#63
Mar512, 07:10 AM

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The section "What the Relativity of Simultaneity is NOT" is correct. In relativity all of the "appearance" effects due to the finite speed of light are compensated for. I.e. in the Fourmilab page the yellow, blue, and gray observers are not stupid but they realize that the speed of light is finite and they account for the finite speed of light and the different distances to the red and green flashes. They would all determine that the flashes happened simultaneously. 


#64
Mar512, 07:30 AM

P: 215

Can you please explain me how can I get [itex]\tau_a[/itex] and [itex]\tau_b[/itex]? 


#65
Mar512, 07:37 AM

P: 215

Hello John232, DaleSpam
I think there might be some misunderstanding with you guys. 


#66
Mar512, 09:52 AM

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[tex]r_d=\left( t=\begin{cases} \tau_d & \mbox{if } \tau_d \lt 0 \\ 1.25 \tau_d & \mbox{if } \tau_d \ge 0 \end{cases}, x=\begin{cases} d & \mbox{if } \tau_d \lt 0 \\ 0.75 \tau_d+d & \mbox{if } \tau_d \ge 0 \end{cases} ,0,0\right)[/tex] [tex]r'_d=\left( t'=\begin{cases} 1.25 \tau_d  0.75 d & \mbox{if } \tau_d \lt 0 \\ \tau_d  0.75 d & \mbox{if } \tau_d \ge 0 \end{cases}, x'=\begin{cases} 1.25 d  0.75 \tau_d & \mbox{if } \tau_d \lt 0 \\ 1.25 d & \mbox{if } \tau_d \ge 0 \end{cases} ,0,0\right)[/tex] So for [itex]\tau_d \ge 0[/itex] we get [itex]\tau_d=0.8t[/itex] in the unprimed frame and we get [itex]\tau_d=t'+0.75d[/itex] in the primed frame.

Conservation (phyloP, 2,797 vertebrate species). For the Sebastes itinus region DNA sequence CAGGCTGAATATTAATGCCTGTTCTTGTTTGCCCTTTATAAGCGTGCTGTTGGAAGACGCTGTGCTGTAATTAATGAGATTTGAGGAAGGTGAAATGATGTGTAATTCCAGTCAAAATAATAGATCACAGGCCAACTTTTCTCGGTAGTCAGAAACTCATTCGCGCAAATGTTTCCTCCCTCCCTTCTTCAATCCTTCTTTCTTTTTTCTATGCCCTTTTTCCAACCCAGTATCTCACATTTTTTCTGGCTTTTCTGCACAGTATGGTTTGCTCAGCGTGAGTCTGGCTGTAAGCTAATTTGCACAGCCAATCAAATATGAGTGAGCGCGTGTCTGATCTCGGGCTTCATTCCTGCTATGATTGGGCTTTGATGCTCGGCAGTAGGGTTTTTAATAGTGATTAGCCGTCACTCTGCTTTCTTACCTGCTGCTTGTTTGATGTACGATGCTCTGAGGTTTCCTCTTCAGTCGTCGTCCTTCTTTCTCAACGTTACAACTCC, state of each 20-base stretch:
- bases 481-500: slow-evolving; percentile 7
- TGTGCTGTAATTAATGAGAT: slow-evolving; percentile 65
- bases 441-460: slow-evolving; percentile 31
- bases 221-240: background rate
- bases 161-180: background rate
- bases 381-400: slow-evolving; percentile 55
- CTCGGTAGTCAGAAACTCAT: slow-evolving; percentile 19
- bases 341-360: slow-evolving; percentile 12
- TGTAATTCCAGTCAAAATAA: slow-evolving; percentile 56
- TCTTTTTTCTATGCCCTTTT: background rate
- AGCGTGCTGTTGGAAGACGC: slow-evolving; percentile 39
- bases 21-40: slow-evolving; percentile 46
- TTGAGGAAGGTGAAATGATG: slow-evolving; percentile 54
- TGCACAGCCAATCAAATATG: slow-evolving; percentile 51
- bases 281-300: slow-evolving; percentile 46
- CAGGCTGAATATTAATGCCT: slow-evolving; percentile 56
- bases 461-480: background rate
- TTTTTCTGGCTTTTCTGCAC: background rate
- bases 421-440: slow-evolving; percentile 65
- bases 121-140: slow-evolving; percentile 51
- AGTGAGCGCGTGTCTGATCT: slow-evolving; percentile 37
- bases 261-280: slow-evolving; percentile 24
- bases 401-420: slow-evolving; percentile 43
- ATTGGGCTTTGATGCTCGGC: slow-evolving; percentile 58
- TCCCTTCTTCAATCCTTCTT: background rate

#67
Mar512, 03:09 PM

P: 249

"It might appear possible to overcome all the difficulties attending the definition of “time” by substituting “the position of the small hand of my watch” for “time.” And in fact such a definition is satisfactory when we are concerned with defining a time exclusively for the place where the watch is located; but it is no longer satisfactory when we have to connect in time series of events occurring at different places, or—what comes to the same thing—to evaluate the times of events occurring at places remote from the watch."  Albert Einstein
http://www.fourmilab.ch/etexts/einst...www/#SECTION11 


#68
Mar512, 06:51 PM

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Yes, good quote and excellent link. You will note that Einstein derives the Lorentz transform as the general equation in section 3 and then derives time dilation as a special case in section 4. This corroborates my earlier claim that the Lorentz transform is more general.



#69
Mar612, 12:38 AM

P: 215

Now, we have two unknown variables [itex]t'[/itex] and [itex]\tau_d[/itex]. 


#70
Mar612, 05:38 AM

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#71
Mar712, 09:29 AM

P: 140

First lets take another situation, lets just say that the two clocks on the train are in sync in the train's frame of reference. Lets say that the train is moving at .5c in the stations frame of reference. Do you understand why the clocks won't by in sync in the stations frame of reference, if they are in sync in the trains?



#72
Mar2912, 11:13 PM

P: 215